Jwest

Shop Electrical Set Up

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Hello All,

 

Haven't posted or checked the site in awhile due to moving and lack of internet. We recently purchased a great place on 6 acres with a 30 x 40 metal shop/barn. I was originally going to build a new shop since we have plenty of space, and use the old one for tractor and yard work type equipment. I recently have decided to just spend money to remodel and fix up the current shop and just build a small out building for the tractor. Sorry for the long intro, I tend to do that without realizing sometimes. Anyhow, I noticed that this shop has a subpanel with two breakers; a breaker for 1 outlet and a breaker for the lights. Yes...that's only one outlet...110.

 

So, that is what brings me to you all for counsel. I'm going to upgrade this shop in stages and first is electrical, since I can't really do much at all in there at this point. My question is, based on everyone's experience here how should I set this up? I'm guessing I'll need to have something like a 60amp breaker on the main panel to feed my shop. I'm going to have to bury a new power line for this, but no biggie. I don't have any 220 tools yet, but I would like to get them in the future.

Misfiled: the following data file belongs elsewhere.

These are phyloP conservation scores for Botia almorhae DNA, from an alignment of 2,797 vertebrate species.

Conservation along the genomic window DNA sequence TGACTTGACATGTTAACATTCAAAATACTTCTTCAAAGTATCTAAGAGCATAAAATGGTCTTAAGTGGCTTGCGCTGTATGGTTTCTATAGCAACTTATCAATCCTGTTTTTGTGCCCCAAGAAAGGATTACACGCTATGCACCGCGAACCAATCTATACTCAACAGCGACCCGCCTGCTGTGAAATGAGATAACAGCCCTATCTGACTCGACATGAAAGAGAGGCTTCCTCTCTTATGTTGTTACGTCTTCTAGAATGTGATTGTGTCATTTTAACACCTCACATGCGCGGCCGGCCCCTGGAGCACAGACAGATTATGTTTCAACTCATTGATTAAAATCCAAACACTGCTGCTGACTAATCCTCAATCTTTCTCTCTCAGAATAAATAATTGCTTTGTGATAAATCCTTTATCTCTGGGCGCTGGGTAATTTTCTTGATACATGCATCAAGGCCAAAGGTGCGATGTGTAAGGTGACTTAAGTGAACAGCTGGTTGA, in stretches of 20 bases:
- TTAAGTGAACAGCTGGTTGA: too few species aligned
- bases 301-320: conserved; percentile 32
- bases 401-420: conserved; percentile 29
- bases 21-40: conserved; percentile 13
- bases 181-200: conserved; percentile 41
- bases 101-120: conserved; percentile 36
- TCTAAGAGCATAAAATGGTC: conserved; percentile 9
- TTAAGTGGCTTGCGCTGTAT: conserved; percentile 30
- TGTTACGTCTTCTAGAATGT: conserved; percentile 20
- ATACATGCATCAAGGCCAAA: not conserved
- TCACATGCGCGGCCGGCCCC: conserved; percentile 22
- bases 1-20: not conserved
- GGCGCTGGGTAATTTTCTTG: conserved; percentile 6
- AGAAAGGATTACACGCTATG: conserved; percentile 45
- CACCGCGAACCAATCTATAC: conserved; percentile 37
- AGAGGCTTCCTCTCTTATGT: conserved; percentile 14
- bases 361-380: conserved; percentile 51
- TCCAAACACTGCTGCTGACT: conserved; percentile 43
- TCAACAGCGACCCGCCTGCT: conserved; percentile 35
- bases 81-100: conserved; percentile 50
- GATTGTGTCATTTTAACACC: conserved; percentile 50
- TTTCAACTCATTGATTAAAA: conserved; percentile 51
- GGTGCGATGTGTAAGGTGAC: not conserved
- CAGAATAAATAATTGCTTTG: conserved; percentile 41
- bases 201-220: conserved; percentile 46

What size sub panel would you all recommend?

How many 220 lines and 110 lines do you all typically run in your shop?

I'm guessing I should prep for all the major tools to be 220 right? (ie tablesaw, jointer, planer, DC, drum sander, etc??) All I have is 110 stuff right now.

 

I'm kinda unsure of what questions to even ask for electrical needs. I just want to do it right the first time, even if it's costly. Hope someone can give me some direction here. Thanks everyone. Sorry for the long post.

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I am sure there are a lot of knowledgeable folks on here, but if you go to ridgidforum.com, they have a dedicated electricians forum board where you can ask questions like this. Lots of pro electricians on there to help.